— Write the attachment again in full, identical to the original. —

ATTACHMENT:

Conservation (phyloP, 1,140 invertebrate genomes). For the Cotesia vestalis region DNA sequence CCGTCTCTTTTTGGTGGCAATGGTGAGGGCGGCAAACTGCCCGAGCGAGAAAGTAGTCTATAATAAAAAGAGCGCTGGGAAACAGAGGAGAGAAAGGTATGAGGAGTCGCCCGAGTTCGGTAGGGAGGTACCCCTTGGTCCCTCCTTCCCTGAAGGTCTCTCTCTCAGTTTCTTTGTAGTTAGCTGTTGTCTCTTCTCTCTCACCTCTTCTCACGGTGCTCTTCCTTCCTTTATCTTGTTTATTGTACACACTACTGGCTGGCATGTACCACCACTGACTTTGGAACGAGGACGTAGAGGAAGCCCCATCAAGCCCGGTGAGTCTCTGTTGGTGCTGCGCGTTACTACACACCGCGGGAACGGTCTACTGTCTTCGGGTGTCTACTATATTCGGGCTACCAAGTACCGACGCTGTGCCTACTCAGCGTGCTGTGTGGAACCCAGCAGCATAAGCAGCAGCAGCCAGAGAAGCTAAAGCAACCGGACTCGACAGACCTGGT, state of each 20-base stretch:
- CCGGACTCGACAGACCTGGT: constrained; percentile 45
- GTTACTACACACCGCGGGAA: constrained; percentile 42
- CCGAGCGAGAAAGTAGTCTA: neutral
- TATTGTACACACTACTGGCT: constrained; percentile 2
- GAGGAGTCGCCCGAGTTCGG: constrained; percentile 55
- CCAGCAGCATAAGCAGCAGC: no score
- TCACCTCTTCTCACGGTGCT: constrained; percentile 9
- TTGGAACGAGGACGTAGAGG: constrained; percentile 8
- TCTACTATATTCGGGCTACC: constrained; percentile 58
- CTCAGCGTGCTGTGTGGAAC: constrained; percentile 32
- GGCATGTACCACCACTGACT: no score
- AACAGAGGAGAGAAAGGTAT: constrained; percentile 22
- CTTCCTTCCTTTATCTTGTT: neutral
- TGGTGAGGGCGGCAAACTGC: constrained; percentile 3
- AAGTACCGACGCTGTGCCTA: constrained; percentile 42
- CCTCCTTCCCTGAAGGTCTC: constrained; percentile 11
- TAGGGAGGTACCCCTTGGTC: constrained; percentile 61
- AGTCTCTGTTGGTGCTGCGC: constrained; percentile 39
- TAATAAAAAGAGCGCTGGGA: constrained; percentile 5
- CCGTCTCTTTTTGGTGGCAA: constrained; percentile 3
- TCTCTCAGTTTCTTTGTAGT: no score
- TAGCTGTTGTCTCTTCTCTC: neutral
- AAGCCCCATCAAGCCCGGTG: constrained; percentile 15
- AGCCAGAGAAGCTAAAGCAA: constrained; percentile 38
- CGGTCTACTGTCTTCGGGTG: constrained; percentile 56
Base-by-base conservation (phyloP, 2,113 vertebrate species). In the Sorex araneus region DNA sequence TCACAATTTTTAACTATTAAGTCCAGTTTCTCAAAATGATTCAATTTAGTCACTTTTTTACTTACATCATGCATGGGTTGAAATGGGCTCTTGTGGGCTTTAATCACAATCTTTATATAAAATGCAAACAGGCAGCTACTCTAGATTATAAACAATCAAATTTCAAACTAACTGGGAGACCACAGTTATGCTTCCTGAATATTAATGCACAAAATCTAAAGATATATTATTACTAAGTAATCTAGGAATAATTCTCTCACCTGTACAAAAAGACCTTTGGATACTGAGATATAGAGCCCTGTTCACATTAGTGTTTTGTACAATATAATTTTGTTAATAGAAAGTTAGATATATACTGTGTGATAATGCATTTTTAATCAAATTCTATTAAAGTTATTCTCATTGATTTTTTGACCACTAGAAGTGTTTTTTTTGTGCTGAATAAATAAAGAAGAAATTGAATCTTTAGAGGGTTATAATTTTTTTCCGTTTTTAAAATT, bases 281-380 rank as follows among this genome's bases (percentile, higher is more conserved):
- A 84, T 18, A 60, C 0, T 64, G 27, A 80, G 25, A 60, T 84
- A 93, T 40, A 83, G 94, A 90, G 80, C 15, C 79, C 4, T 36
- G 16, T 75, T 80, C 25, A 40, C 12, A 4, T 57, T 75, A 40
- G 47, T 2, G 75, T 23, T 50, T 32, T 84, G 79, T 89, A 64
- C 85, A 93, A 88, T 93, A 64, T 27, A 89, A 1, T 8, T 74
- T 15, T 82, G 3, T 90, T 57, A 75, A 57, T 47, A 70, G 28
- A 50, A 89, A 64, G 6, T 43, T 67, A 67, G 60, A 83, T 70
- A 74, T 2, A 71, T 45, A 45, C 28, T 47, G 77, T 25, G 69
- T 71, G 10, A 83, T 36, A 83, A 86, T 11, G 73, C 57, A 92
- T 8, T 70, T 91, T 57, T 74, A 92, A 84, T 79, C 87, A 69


Conservation (phyloP, 1,140 invertebrate genomes). For the Cotesia vestalis region DNA sequence CCGTCTCTTTTTGGTGGCAATGGTGAGGGCGGCAAACTGCCCGAGCGAGAAAGTAGTCTATAATAAAAAGAGCGCTGGGAAACAGAGGAGAGAAAGGTATGAGGAGTCGCCCGAGTTCGGTAGGGAGGTACCCCTTGGTCCCTCCTTCCCTGAAGGTCTCTCTCTCAGTTTCTTTGTAGTTAGCTGTTGTCTCTTCTCTCTCACCTCTTCTCACGGTGCTCTTCCTTCCTTTATCTTGTTTATTGTACACACTACTGGCTGGCATGTACCACCACTGACTTTGGAACGAGGACGTAGAGGAAGCCCCATCAAGCCCGGTGAGTCTCTGTTGGTGCTGCGCGTTACTACACACCGCGGGAACGGTCTACTGTCTTCGGGTGTCTACTATATTCGGGCTACCAAGTACCGACGCTGTGCCTACTCAGCGTGCTGTGTGGAACCCAGCAGCATAAGCAGCAGCAGCCAGAGAAGCTAAAGCAACCGGACTCGACAGACCTGGT, state of each 20-base stretch:
- CCGGACTCGACAGACCTGGT: constrained; percentile 45
- GTTACTACACACCGCGGGAA: constrained; percentile 42
- CCGAGCGAGAAAGTAGTCTA: neutral
- TATTGTACACACTACTGGCT: constrained; percentile 2
- GAGGAGTCGCCCGAGTTCGG: constrained; percentile 55
- CCAGCAGCATAAGCAGCAGC: no score
- TCACCTCTTCTCACGGTGCT: constrained; percentile 9
- TTGGAACGAGGACGTAGAGG: constrained; percentile 8
- TCTACTATATTCGGGCTACC: constrained; percentile 58
- CTCAGCGTGCTGTGTGGAAC: constrained; percentile 32
- GGCATGTACCACCACTGACT: no score
- AACAGAGGAGAGAAAGGTAT: constrained; percentile 22
- CTTCCTTCCTTTATCTTGTT: neutral
- TGGTGAGGGCGGCAAACTGC: constrained; percentile 3
- AAGTACCGACGCTGTGCCTA: constrained; percentile 42
- CCTCCTTCCCTGAAGGTCTC: constrained; percentile 11
- TAGGGAGGTACCCCTTGGTC: constrained; percentile 61
- AGTCTCTGTTGGTGCTGCGC: constrained; percentile 39
- TAATAAAAAGAGCGCTGGGA: constrained; percentile 5
- CCGTCTCTTTTTGGTGGCAA: constrained; percentile 3
- TCTCTCAGTTTCTTTGTAGT: no score
- TAGCTGTTGTCTCTTCTCTC: neutral
- AAGCCCCATCAAGCCCGGTG: constrained; percentile 15
- AGCCAGAGAAGCTAAAGCAA: constrained; percentile 38
- CGGTCTACTGTCTTCGGGTG: constrained; percentile 56
Base-by-base conservation (phyloP, 2,113 vertebrate species). In the Sorex araneus region DNA sequence TCACAATTTTTAACTATTAAGTCCAGTTTCTCAAAATGATTCAATTTAGTCACTTTTTTACTTACATCATGCATGGGTTGAAATGGGCTCTTGTGGGCTTTAATCACAATCTTTATATAAAATGCAAACAGGCAGCTACTCTAGATTATAAACAATCAAATTTCAAACTAACTGGGAGACCACAGTTATGCTTCCTGAATATTAATGCACAAAATCTAAAGATATATTATTACTAAGTAATCTAGGAATAATTCTCTCACCTGTACAAAAAGACCTTTGGATACTGAGATATAGAGCCCTGTTCACATTAGTGTTTTGTACAATATAATTTTGTTAATAGAAAGTTAGATATATACTGTGTGATAATGCATTTTTAATCAAATTCTATTAAAGTTATTCTCATTGATTTTTTGACCACTAGAAGTGTTTTTTTTGTGCTGAATAAATAAAGAAGAAATTGAATCTTTAGAGGGTTATAATTTTTTTCCGTTTTTAAAATT, bases 281-380 rank as follows among this genome's bases (percentile, higher is more conserved):
- A 84, T 18, A 60, C 0, T 64, G 27, A 80, G 25, A 60, T 84
- A 93, T 40, A 83, G 94, A 90, G 80, C 15, C 79, C 4, T 36
- G 16, T 75, T 80, C 25, A 40, C 12, A 4, T 57, T 75, A 40
- G 47, T 2, G 75, T 23, T 50, T 32, T 84, G 79, T 89, A 64
- C 85, A 93, A 88, T 93, A 64, T 27, A 89, A 1, T 8, T 74
- T 15, T 82, G 3, T 90, T 57, A 75, A 57, T 47, A 70, G 28
- A 50, A 89, A 64, G 6, T 43, T 67, A 67, G 60, A 83, T 70
- A 74, T 2, A 71, T 45, A 45, C 28, T 47, G 77, T 25, G 69
- T 71, G 10, A 83, T 36, A 83, A 86, T 11, G 73, C 57, A 92
- T 8, T 70, T 91, T 57, T 74, A 92, A 84, T 79, C 87, A 69